The Director of Photography (DP) of The Hunger Games: The Ballad of Songbirds and Snakes broke down the film’s twist for Coriolanus Snow.
This article contains spoilers for The Hunger Games: The Ballad of Songbirds and Snakes.
For most of the film, Snow is a fairly relatable character who seems to have some good nature in him—as evidenced by his connection to Lucy Gray and her struggle in the arena. But that part of his character doesn’t match the sinister person he’ll go on to become, as seen in the original Hunger Games series.
The big change occurs after he’s been exiled from The Capital, living his days as an army grunt in District 12. Things get so bad that he almost runs away with Lucy Gray.
However, she starts to see through Snow’s questionable choices and motivations, leading to a cataclysmic fracture between the two—and a near mental breakdown for the future President of Panem.
That Big Snow Twist In Songbirds & Snakes Act 3
In an exclusive interview with The Direct's Russ Milheim, The Hunger Games: The Ballad of Songbirds and Snakes Director of Photography Jo Willems commented on the big twist for Coriolanus Snow at the end of the movie.
During the third act, Snow suffers what amounts to be a complete mental breakdown as paranoia takes over, and he looks to kill his former love, Lacy Gray.
Willem noted this sequence is "probably one of [his] favorite scenes in the movie:"
“I mean, it's probably one of my favorite scenes in the movie. Because Tom [Blyth] went for it. And, you know, these, these movies are so structured, and they're so written to be executed in a certain way. Without, there's not too much leeway, but he really kind of lived that moment."
According to the DP, director Francis Lawrence let the actor do his thing for multiple takes so that they could get it just right:
"And the camera operator, just like, he was there with him. And he put the camera like right underneath him and Francis [Lawrence], just let him do his thing. This went on for a while, [and did it a] few times. And it really shows."
"The perspective of the camera was looking sort of all the up in the trees," Willem explained while confirming that Snow had a "mental breakdown" in the devastating ending sequence, something that many fans had assumed:
"And also the way the perspective of the camera was looking sort of all the way up in the trees, and he's in this space where he--Yeah, it's pretty much a mental breakdown. It truly is one of my favorite scenes in the movie. Just also, visually, it all comes together. “
The Hunger Games cinematographer, who also worked on three of the original films in the franchise, then spoke about what else he enjoyed about the film's third act, including working in The Districts, something he described as being "nostalgic:"
“Also, in the third act, you do, you have the districts, and then you have this environment where the Covey, where they live, which is all in nature... To me, The Districts is always something nostalgic, even though it can be quite grimy and quite gritty and dark. And they work in the mines, but there is something nostalgic about them."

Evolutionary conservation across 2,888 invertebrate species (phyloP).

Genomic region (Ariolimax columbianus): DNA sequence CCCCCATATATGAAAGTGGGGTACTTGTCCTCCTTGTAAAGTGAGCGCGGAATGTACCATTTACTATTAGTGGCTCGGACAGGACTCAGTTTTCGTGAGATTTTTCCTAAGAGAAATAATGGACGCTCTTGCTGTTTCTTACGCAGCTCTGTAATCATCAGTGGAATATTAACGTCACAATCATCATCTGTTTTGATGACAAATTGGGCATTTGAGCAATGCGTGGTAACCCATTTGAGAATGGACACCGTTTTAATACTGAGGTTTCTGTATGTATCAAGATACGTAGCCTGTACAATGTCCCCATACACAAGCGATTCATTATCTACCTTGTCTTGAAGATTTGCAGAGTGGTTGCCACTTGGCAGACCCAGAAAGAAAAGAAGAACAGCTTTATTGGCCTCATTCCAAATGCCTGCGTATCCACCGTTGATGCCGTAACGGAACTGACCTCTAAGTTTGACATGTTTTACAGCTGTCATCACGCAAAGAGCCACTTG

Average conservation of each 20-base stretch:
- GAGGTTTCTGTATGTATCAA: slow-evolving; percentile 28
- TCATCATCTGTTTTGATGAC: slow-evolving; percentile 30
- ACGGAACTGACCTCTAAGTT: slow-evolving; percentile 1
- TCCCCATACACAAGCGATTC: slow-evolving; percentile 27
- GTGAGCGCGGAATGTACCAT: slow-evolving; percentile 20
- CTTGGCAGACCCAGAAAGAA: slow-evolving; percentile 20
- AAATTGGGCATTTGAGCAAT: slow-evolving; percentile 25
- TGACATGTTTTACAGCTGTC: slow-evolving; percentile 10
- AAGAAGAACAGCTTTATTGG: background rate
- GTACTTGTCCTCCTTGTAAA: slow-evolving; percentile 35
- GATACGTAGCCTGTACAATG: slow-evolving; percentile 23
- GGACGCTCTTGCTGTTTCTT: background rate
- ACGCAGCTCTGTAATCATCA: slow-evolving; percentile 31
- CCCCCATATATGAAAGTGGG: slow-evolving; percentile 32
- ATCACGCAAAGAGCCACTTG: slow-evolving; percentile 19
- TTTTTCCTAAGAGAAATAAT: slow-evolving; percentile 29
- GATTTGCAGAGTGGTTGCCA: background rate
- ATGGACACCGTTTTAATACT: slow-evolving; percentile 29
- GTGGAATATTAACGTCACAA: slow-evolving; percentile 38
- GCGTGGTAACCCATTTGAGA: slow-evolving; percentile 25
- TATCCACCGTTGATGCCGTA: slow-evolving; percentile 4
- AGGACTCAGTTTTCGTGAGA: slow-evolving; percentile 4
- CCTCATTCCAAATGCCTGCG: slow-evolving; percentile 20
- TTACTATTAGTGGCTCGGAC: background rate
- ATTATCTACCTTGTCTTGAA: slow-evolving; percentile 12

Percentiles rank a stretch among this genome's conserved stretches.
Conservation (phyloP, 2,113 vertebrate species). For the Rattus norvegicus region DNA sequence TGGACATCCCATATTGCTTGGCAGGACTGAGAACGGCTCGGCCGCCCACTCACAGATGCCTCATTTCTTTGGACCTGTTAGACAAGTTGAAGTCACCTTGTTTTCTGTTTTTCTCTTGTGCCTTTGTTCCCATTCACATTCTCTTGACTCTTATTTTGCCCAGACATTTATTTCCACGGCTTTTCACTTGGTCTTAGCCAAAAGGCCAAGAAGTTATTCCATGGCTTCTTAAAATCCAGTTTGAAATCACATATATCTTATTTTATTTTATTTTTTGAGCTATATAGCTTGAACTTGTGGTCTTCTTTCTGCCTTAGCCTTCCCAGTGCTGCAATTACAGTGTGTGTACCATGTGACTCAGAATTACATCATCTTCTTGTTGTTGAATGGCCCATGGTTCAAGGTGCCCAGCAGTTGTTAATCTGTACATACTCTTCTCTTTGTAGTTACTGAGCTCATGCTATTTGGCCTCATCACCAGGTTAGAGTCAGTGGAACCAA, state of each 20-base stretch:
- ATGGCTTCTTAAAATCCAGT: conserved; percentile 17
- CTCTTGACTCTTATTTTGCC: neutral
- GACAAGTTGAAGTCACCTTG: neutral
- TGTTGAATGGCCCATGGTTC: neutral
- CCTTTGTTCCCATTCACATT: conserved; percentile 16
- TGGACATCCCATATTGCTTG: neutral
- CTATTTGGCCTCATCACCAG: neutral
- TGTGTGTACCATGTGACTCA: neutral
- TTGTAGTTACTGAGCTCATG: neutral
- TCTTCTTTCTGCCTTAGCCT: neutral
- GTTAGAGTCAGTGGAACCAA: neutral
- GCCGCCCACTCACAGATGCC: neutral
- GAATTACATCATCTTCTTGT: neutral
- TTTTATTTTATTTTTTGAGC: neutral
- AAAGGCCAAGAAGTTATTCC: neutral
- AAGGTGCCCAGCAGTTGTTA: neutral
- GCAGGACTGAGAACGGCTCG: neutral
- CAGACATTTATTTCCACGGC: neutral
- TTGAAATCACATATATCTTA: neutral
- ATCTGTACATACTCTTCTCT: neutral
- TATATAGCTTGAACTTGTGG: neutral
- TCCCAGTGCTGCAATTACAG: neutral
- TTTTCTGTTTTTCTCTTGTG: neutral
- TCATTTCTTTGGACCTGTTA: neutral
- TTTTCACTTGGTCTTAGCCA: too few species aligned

While the Districts are generally dirty and lived-in, the goal was for the local hangout, The Hob, to be a place of "warmth" and "fun" among that:
"Also, for example, all the things in Hob, all that warmth, where [Lucy's] performing... I wanted it to be sort of a fun place but definitely warm... Obviously, you also have the military, or the training ground for, or wherever Snow is living, has sort of just military field. We shot it all in Germany."
To contrast with The Capital's glamor and The District's griminess, the filmmakers aimed to make nature "as idyllic as possible" so that it seemed like a possibility for Snow's future—if that's how things played out:
"It has three parts. [The] nature, we wanted it to be as idyllic as possible, as inviting as possible, and something as a possibility. Like, do you want to live in nature? Do you want to be in this place? Or he wants to go back to the capitol and live the life of a politician or military man or whatever his future holds? Ultimately, that's where it does split up… He makes his choice, ultimately.”
Willems recalled a scene that didn't make it into the movie that saw Coriolanus properly introduced to the whole Covey before going to find Lucy Gray out in the fields:
"One of the scenes that was in the movie, actually, that was deleted was when Coriolanus goes and looks for Rachel [Zeglar's Lucy Gray] in the field. There was a scene before that. There was like the whole introduction to the Covey and all of those people. And that ended up getting [cut]. You know, I mean, movies are-- this movie is already it's [2 hours and 45 minutes long]... So you know, you have to kind of keep the pace up.”
Did the Movie Stick the Landing—And What's Next for Panem?
Some shared their opinions that the movie The Ballad of Songbirds and Snakes did a better job with its final act than the original book.
Lots of fans felt the 180-twist for Snow came out of nowhere in the books, but the movie was able to better portray his gradual downfall. Audiences also seemed to connect more with Lucy Gray’s side of the equation as well.
At the end of the day, Songbirds and Snakes did a great job of giving audiences a glimpse into how President Snow started his journey to be one of the most infamous people in the entire series.
Now that this story has been told, what’s next for the world of Panem?
Well, if Suzanne Collins, the author of The Hunger Games, wants to tell another prequel, it would be fun to jump even further back into the past to see how Panem came to be in the first place—and what led it all to fracture into the Districts vs. The Capital.
Another approach would be to see what the world is like after Katniss’ original story came to a close. Are things better off, or is a new kind of trouble brewing?
The Ballad of Songbirds and Snakes is now playing in theaters worldwide.